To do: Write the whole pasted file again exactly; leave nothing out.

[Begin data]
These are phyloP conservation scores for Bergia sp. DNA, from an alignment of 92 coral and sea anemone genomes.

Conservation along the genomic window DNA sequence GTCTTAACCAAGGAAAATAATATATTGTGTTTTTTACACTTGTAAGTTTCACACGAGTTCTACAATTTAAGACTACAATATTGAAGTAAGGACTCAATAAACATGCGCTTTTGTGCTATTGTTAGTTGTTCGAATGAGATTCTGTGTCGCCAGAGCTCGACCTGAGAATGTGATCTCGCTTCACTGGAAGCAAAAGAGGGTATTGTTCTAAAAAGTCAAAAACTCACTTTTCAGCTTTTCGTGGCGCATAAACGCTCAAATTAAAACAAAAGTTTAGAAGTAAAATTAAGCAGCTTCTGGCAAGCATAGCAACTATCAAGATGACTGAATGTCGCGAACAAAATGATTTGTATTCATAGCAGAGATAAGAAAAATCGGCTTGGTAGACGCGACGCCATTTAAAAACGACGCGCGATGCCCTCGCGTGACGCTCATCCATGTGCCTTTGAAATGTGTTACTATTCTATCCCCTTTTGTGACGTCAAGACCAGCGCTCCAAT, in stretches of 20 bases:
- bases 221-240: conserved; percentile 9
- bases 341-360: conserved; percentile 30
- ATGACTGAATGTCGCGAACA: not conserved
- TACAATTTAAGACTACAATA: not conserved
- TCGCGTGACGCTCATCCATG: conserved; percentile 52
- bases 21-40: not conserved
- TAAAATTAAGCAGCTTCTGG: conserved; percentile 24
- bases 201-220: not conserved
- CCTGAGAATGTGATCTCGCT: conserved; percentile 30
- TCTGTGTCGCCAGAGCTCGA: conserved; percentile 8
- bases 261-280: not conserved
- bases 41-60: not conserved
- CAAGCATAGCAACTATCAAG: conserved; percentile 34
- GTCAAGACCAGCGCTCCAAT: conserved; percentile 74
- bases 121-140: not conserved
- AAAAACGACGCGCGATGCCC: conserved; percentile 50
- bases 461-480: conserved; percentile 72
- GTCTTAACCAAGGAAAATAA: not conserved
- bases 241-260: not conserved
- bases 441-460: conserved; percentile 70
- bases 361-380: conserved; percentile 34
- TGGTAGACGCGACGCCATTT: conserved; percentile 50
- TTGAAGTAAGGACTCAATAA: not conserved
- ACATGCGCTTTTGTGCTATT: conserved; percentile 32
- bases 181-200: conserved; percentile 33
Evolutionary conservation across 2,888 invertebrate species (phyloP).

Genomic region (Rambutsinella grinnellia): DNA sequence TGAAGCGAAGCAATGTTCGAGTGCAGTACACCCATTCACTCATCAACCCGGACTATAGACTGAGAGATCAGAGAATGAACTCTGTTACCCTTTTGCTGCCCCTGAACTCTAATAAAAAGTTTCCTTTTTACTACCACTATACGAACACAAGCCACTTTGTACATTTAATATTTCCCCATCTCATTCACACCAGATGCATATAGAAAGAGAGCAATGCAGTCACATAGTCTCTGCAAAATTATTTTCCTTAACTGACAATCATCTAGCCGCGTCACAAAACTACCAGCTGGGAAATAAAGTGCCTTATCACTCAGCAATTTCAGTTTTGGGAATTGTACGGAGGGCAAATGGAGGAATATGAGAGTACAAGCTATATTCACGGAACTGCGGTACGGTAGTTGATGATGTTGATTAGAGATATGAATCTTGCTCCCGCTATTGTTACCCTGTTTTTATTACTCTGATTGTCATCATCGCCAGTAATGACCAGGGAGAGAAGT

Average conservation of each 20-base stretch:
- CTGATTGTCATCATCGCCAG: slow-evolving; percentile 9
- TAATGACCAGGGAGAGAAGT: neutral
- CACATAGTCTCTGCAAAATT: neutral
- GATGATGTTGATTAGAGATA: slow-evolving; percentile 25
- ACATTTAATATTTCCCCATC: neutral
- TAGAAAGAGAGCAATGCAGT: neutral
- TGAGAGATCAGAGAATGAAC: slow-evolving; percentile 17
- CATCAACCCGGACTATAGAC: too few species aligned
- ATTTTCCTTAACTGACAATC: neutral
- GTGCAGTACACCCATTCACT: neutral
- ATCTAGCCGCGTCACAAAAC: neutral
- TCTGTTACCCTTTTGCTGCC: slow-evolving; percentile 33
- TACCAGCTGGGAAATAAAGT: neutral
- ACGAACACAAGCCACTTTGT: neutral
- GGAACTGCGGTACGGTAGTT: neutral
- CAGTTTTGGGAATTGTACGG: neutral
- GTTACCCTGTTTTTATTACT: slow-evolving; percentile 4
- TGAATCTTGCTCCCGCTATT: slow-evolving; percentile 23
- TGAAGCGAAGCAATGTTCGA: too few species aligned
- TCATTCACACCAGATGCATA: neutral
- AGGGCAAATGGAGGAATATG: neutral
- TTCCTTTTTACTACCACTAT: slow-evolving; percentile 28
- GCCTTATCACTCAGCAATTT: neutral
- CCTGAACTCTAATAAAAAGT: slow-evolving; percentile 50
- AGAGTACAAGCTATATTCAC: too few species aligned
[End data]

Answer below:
These are phyloP conservation scores for Bergia sp. DNA, from an alignment of 92 coral and sea anemone genomes.

Conservation along the genomic window DNA sequence GTCTTAACCAAGGAAAATAATATATTGTGTTTTTTACACTTGTAAGTTTCACACGAGTTCTACAATTTAAGACTACAATATTGAAGTAAGGACTCAATAAACATGCGCTTTTGTGCTATTGTTAGTTGTTCGAATGAGATTCTGTGTCGCCAGAGCTCGACCTGAGAATGTGATCTCGCTTCACTGGAAGCAAAAGAGGGTATTGTTCTAAAAAGTCAAAAACTCACTTTTCAGCTTTTCGTGGCGCATAAACGCTCAAATTAAAACAAAAGTTTAGAAGTAAAATTAAGCAGCTTCTGGCAAGCATAGCAACTATCAAGATGACTGAATGTCGCGAACAAAATGATTTGTATTCATAGCAGAGATAAGAAAAATCGGCTTGGTAGACGCGACGCCATTTAAAAACGACGCGCGATGCCCTCGCGTGACGCTCATCCATGTGCCTTTGAAATGTGTTACTATTCTATCCCCTTTTGTGACGTCAAGACCAGCGCTCCAAT, in stretches of 20 bases:
- bases 221-240: conserved; percentile 9
- bases 341-360: conserved; percentile 30
- ATGACTGAATGTCGCGAACA: not conserved
- TACAATTTAAGACTACAATA: not conserved
- TCGCGTGACGCTCATCCATG: conserved; percentile 52
- bases 21-40: not conserved
- TAAAATTAAGCAGCTTCTGG: conserved; percentile 24
- bases 201-220: not conserved
- CCTGAGAATGTGATCTCGCT: conserved; percentile 30
- TCTGTGTCGCCAGAGCTCGA: conserved; percentile 8
- bases 261-280: not conserved
- bases 41-60: not conserved
- CAAGCATAGCAACTATCAAG: conserved; percentile 34
- GTCAAGACCAGCGCTCCAAT: conserved; percentile 74
- bases 121-140: not conserved
- AAAAACGACGCGCGATGCCC: conserved; percentile 50
- bases 461-480: conserved; percentile 72
- GTCTTAACCAAGGAAAATAA: not conserved
- bases 241-260: not conserved
- bases 441-460: conserved; percentile 70
- bases 361-380: conserved; percentile 34
- TGGTAGACGCGACGCCATTT: conserved; percentile 50
- TTGAAGTAAGGACTCAATAA: not conserved
- ACATGCGCTTTTGTGCTATT: conserved; percentile 32
- bases 181-200: conserved; percentile 33
Evolutionary conservation across 2,888 invertebrate species (phyloP).

Genomic region (Rambutsinella grinnellia): DNA sequence TGAAGCGAAGCAATGTTCGAGTGCAGTACACCCATTCACTCATCAACCCGGACTATAGACTGAGAGATCAGAGAATGAACTCTGTTACCCTTTTGCTGCCCCTGAACTCTAATAAAAAGTTTCCTTTTTACTACCACTATACGAACACAAGCCACTTTGTACATTTAATATTTCCCCATCTCATTCACACCAGATGCATATAGAAAGAGAGCAATGCAGTCACATAGTCTCTGCAAAATTATTTTCCTTAACTGACAATCATCTAGCCGCGTCACAAAACTACCAGCTGGGAAATAAAGTGCCTTATCACTCAGCAATTTCAGTTTTGGGAATTGTACGGAGGGCAAATGGAGGAATATGAGAGTACAAGCTATATTCACGGAACTGCGGTACGGTAGTTGATGATGTTGATTAGAGATATGAATCTTGCTCCCGCTATTGTTACCCTGTTTTTATTACTCTGATTGTCATCATCGCCAGTAATGACCAGGGAGAGAAGT

Average conservation of each 20-base stretch:
- CTGATTGTCATCATCGCCAG: slow-evolving; percentile 9
- TAATGACCAGGGAGAGAAGT: neutral
- CACATAGTCTCTGCAAAATT: neutral
- GATGATGTTGATTAGAGATA: slow-evolving; percentile 25
- ACATTTAATATTTCCCCATC: neutral
- TAGAAAGAGAGCAATGCAGT: neutral
- TGAGAGATCAGAGAATGAAC: slow-evolving; percentile 17
- CATCAACCCGGACTATAGAC: too few species aligned
- ATTTTCCTTAACTGACAATC: neutral
- GTGCAGTACACCCATTCACT: neutral
- ATCTAGCCGCGTCACAAAAC: neutral
- TCTGTTACCCTTTTGCTGCC: slow-evolving; percentile 33
- TACCAGCTGGGAAATAAAGT: neutral
- ACGAACACAAGCCACTTTGT: neutral
- GGAACTGCGGTACGGTAGTT: neutral
- CAGTTTTGGGAATTGTACGG: neutral
- GTTACCCTGTTTTTATTACT: slow-evolving; percentile 4
- TGAATCTTGCTCCCGCTATT: slow-evolving; percentile 23
- TGAAGCGAAGCAATGTTCGA: too few species aligned
- TCATTCACACCAGATGCATA: neutral
- AGGGCAAATGGAGGAATATG: neutral
- TTCCTTTTTACTACCACTAT: slow-evolving; percentile 28
- GCCTTATCACTCAGCAATTT: neutral
- CCTGAACTCTAATAAAAAGT: slow-evolving; percentile 50
- AGAGTACAAGCTATATTCAC: too few species aligned